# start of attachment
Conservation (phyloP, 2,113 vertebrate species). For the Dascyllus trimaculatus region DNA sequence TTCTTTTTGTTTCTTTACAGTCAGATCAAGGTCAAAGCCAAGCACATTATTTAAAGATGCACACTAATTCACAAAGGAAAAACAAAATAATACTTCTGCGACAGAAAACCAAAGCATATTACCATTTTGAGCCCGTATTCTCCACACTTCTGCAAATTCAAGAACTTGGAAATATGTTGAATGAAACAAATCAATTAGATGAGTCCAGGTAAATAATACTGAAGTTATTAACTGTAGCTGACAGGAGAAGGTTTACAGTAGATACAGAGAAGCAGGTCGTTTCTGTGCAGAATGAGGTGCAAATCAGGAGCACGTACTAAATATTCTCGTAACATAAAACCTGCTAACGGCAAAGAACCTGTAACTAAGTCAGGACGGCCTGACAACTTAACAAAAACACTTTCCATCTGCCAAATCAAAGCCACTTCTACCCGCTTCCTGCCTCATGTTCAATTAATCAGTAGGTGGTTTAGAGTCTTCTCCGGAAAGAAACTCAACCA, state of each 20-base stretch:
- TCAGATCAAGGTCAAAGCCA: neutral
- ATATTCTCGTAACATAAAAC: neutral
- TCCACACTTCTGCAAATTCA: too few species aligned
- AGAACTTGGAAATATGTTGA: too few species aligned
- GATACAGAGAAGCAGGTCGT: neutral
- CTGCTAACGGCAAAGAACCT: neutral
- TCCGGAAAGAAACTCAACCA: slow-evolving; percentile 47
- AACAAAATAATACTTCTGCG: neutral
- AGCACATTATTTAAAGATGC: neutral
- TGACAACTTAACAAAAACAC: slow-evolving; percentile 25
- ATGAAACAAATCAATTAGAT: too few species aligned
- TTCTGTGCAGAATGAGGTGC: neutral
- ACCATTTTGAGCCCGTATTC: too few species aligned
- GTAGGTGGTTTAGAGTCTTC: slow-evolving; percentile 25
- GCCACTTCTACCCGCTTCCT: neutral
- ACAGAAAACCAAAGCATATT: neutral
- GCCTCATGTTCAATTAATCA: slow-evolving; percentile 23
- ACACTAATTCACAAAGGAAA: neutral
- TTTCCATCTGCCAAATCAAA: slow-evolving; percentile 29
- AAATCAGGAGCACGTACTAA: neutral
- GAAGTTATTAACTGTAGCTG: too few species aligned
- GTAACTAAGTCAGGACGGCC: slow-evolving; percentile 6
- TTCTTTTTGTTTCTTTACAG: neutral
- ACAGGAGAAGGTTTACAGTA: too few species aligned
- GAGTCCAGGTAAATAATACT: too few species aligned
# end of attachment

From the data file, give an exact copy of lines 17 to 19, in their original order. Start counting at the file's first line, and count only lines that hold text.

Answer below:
- ACAGAAAACCAAAGCATATT: neutral
- GCCTCATGTTCAATTAATCA: slow-evolving; percentile 23
- ACACTAATTCACAAAGGAAA: neutral